July 8, 2011
Fulbright Scholars Named
Two Johns Hopkins Bloomberg School of Public Health graduates will travel abroad to study and conduct research as 2011 recipients of the Fulbright U.S. Scholar Awards. The prestigious scholarship program promotes cross-cultural interaction through education. This year’s scholars will be stationed in Botswana and Egypt.
Ryan Davis, MD, MPH
Observing the life-changing impact of HIV on patients as an undergraduate volunteer and medical student led Bloomberg school graduate, Ryan Davis, MD, MPH, to find his purpose. “Listening to the stories of patients with HIV seemed to help them remember who they were and fit their painful circumstances into a greater narrative about their lives beyond the CD4 counts, the labels of ‘high-risk’ groups, the lesions of Kaposi’s sarcoma and the wasting,” said Davis. He was awarded the Fulbright-Fogarty Graduate Fellowship, offered in partnership with the National Institutes of Health to promote the expansion of research in public health and clinical research in resource-limited settings. Davis will travel to Gaborone, Botswana, to support an ongoing study exploring viral mutations and immune dynamics in the acute stage ofHIV-1 subtype C infection at the Botswana-Harvard AIDS Institute Partnership. He believes this fellowship will give him the opportunity to move beyond bearing witness to the devastation of the disease, to “contribute to the knowledge informing HIV treatment and prevention.”
Sara Hassani, MHS
For Sara Hassani, MHS, the story of a family friend was the catalyst that would send the Bloomberg School graduate to Cairo, Egypt, as a Fulbright recipient. Hassani cites the friend’s struggle as a hepatitis C (HCV) patient with influencing her research and driving her to better understand the magnitude of the HCV epidemic in Egypt. “The massive number of patients and the obstacles to treatment categorizes Egypt as a worst-case scenario, deserving of international attention,” she said. In Cairo, Hassani will evaluate the rate of HCV transmission from HCV-positive mothers to their children by simulating the dynamics of transmission. She will also work closely with Ain Shams University to compile a database designed to analyze the mother-to-child transmission risk. “The epidemic presents millions of cases of an infection for which there is no vaccine, no easy treatment, and where medication is so prohibitively expensive it is beyond the reach of most of the Egyptian population,” she says. Hassani hopes her work to help control the epidemic will lead to the development of effective methods to prevent mother-to-infant transmission such as, pharmacologic agents suitable for pregnant women.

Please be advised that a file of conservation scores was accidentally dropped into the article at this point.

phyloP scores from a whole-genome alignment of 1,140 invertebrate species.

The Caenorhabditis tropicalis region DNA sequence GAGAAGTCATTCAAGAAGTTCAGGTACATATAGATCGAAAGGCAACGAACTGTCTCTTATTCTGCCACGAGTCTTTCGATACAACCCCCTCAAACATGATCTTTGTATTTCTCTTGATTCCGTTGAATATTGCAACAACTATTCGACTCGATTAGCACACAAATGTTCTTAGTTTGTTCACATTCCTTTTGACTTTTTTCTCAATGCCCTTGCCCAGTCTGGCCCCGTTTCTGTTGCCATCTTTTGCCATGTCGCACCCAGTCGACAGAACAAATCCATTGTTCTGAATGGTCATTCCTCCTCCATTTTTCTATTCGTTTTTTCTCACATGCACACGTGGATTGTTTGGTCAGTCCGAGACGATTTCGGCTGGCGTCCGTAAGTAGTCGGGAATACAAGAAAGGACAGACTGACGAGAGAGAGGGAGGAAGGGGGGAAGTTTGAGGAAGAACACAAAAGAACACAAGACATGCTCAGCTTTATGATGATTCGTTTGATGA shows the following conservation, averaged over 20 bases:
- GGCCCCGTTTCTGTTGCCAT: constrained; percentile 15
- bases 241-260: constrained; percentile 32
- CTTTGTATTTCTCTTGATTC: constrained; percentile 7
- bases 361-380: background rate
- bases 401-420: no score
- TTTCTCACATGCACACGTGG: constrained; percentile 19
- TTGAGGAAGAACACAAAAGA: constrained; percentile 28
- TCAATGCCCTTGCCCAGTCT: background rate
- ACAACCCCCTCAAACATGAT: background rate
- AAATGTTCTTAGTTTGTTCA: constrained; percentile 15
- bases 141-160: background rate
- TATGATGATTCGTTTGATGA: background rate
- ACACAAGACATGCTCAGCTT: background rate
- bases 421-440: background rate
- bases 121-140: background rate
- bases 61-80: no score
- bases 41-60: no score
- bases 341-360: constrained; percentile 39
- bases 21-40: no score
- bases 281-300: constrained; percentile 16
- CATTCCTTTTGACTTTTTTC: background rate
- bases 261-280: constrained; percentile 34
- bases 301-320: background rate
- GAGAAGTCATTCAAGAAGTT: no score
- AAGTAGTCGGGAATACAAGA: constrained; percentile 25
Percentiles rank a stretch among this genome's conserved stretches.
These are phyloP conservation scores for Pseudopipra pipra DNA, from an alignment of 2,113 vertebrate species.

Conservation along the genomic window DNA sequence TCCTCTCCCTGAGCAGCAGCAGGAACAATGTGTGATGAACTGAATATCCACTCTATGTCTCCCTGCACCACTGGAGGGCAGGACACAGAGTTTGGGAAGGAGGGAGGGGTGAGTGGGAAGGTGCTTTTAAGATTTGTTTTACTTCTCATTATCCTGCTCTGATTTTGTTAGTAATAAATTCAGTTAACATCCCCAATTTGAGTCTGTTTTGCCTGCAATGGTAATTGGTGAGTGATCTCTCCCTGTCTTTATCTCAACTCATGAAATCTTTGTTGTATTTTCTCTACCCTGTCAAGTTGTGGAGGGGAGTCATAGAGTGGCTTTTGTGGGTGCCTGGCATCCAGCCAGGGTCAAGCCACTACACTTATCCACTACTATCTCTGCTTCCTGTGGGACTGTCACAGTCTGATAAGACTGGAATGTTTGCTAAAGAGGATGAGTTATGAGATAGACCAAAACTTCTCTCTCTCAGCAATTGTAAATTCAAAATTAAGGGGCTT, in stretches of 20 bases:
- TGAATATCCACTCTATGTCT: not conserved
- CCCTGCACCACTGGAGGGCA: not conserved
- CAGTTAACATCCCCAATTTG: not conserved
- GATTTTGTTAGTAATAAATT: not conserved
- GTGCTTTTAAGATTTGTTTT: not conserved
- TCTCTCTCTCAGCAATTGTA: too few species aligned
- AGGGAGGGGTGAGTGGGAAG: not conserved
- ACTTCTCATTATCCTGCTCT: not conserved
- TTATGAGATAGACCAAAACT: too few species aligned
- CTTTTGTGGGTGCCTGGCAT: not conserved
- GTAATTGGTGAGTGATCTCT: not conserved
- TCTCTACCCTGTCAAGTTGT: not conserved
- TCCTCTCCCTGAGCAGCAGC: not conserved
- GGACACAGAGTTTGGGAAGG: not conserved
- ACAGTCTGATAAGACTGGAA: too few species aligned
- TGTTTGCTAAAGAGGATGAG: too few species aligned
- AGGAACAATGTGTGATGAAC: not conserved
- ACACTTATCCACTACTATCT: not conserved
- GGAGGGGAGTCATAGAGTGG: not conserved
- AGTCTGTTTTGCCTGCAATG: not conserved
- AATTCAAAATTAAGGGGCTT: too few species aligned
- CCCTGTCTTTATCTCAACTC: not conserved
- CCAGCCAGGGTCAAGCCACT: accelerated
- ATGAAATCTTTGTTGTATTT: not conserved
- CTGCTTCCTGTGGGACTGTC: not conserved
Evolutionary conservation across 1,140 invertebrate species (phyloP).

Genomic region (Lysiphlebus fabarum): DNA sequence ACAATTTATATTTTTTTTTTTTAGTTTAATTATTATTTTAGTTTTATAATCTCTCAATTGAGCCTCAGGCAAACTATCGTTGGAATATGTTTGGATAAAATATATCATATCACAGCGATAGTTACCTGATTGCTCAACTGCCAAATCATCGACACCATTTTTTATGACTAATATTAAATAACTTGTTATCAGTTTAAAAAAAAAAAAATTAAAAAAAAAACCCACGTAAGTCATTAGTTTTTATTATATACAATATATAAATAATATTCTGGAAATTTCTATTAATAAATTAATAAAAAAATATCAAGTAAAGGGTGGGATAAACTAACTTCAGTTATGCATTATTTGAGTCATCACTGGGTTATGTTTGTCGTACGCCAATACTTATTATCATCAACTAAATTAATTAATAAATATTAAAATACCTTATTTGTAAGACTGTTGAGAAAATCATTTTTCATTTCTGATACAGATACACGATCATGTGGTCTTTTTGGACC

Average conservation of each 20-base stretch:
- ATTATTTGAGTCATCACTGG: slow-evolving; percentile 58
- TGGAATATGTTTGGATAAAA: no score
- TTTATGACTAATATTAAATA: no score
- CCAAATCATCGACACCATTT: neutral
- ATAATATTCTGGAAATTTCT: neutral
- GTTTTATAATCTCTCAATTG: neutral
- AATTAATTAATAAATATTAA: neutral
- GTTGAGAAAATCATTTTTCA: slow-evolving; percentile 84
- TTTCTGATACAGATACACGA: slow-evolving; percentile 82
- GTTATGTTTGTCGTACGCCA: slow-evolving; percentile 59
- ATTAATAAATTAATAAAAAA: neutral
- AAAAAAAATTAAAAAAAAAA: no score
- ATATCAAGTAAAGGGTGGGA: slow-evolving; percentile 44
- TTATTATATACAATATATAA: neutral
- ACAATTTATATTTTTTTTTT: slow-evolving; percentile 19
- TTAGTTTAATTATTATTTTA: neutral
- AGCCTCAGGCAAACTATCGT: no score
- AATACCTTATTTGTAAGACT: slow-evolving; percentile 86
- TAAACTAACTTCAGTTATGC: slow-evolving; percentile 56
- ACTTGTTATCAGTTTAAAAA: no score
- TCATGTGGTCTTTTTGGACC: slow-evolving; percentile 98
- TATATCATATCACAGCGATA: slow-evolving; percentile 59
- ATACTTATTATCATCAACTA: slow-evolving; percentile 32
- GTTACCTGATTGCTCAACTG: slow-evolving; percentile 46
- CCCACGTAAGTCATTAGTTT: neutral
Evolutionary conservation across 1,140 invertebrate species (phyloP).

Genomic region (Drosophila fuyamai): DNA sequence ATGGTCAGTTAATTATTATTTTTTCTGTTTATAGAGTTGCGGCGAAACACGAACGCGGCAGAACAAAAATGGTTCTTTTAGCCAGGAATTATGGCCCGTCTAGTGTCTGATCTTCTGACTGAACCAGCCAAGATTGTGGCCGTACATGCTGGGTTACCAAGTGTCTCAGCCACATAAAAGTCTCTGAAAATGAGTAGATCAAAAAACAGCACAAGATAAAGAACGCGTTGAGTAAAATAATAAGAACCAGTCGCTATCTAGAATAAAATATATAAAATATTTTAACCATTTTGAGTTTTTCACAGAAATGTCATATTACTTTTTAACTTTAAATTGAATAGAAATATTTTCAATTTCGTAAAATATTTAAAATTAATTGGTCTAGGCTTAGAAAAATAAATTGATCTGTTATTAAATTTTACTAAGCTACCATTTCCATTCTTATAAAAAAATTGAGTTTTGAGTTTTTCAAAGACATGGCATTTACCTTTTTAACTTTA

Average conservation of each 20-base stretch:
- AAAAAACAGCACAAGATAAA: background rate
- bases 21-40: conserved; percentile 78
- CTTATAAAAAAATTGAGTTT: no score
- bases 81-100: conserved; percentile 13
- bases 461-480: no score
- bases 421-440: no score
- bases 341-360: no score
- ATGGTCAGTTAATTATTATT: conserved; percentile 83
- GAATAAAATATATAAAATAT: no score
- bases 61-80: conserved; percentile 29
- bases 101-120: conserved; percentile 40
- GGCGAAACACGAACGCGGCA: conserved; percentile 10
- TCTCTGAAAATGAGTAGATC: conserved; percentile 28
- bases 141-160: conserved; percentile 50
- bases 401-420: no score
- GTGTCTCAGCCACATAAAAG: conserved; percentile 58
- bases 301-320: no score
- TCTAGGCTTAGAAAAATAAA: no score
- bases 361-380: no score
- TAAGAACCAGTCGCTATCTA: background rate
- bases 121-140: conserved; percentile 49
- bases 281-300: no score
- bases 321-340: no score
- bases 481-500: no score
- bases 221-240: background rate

Established in 1946, Congress created the Fulbright Program to “foster mutual understanding among nations through educational and cultural exchanges.” Since its inception, more than 196,000 students have benefited from the program that provides funding for students, scholars and professionals to undertake graduate study, advanced research, university teaching, and teaching in elementary and secondary schools. The deadline for 2011 applications is September 21. For more information about the program, please visit www.jhsph.edu/SFR/fulbright.html or contact Catherine Klein, Fulbright Program Advisor, at firstname.lastname@example.org.
Public Affairs media contact: Natalie Wood-Wright at 410-614-6029 or email@example.com.